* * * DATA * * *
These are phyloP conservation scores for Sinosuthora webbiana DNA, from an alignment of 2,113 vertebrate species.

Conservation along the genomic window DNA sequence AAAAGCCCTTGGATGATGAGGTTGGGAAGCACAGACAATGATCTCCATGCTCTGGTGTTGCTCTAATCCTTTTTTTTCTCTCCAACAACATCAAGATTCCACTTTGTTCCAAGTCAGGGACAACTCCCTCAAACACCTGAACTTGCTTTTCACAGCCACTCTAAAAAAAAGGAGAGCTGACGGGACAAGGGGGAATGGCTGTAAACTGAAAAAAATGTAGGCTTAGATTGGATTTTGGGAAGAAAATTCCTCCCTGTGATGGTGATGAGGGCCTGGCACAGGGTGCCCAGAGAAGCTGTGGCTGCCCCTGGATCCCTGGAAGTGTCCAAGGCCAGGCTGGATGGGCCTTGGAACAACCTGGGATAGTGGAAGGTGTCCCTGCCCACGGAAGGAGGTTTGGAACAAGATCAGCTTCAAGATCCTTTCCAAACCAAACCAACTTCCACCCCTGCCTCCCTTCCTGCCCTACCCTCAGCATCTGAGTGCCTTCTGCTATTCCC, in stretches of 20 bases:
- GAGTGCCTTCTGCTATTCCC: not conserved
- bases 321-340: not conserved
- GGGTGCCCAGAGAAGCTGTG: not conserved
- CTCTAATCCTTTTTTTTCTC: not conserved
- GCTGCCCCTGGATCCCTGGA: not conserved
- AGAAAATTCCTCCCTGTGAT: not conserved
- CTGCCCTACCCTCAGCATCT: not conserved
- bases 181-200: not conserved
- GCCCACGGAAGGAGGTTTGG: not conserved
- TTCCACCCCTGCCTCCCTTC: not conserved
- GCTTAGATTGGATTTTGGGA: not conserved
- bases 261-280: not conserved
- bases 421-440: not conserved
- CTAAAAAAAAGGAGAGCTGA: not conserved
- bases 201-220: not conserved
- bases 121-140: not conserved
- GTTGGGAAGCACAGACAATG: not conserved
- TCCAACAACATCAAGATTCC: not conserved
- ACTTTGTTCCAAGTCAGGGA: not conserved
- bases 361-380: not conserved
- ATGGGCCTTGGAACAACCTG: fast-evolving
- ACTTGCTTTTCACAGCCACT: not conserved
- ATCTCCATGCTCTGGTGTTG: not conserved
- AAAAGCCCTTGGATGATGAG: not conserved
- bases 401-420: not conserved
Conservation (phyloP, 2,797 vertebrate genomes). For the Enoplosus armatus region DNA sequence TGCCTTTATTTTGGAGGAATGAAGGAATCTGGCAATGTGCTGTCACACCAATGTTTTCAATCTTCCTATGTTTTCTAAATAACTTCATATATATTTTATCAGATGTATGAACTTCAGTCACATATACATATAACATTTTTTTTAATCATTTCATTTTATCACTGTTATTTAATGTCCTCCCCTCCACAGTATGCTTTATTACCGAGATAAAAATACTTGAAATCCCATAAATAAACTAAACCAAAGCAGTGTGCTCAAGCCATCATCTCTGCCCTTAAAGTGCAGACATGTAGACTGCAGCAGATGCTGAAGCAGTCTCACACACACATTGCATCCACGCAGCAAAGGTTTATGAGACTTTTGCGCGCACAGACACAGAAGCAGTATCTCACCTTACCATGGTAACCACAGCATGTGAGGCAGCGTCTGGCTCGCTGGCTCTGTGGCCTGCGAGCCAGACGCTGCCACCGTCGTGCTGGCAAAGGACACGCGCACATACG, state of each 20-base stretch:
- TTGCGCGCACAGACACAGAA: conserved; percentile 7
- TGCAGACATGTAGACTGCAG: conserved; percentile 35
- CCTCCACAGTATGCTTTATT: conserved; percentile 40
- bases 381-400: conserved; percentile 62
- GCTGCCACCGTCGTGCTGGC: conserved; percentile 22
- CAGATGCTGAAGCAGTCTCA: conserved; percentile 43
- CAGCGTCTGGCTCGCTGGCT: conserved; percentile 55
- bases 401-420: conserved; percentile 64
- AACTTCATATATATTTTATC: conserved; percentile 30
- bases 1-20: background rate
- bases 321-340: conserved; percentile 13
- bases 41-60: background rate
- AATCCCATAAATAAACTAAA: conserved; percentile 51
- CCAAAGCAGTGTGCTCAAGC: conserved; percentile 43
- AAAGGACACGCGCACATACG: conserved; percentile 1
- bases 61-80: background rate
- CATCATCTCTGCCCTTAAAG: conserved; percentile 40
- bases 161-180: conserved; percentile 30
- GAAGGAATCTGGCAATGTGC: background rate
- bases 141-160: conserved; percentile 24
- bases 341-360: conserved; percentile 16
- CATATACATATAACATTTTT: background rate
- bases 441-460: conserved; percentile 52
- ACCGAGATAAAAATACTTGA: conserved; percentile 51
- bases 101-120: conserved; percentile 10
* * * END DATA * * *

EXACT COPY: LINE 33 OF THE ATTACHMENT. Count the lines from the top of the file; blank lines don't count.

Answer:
- GCTGCCACCGTCGTGCTGGC: conserved; percentile 22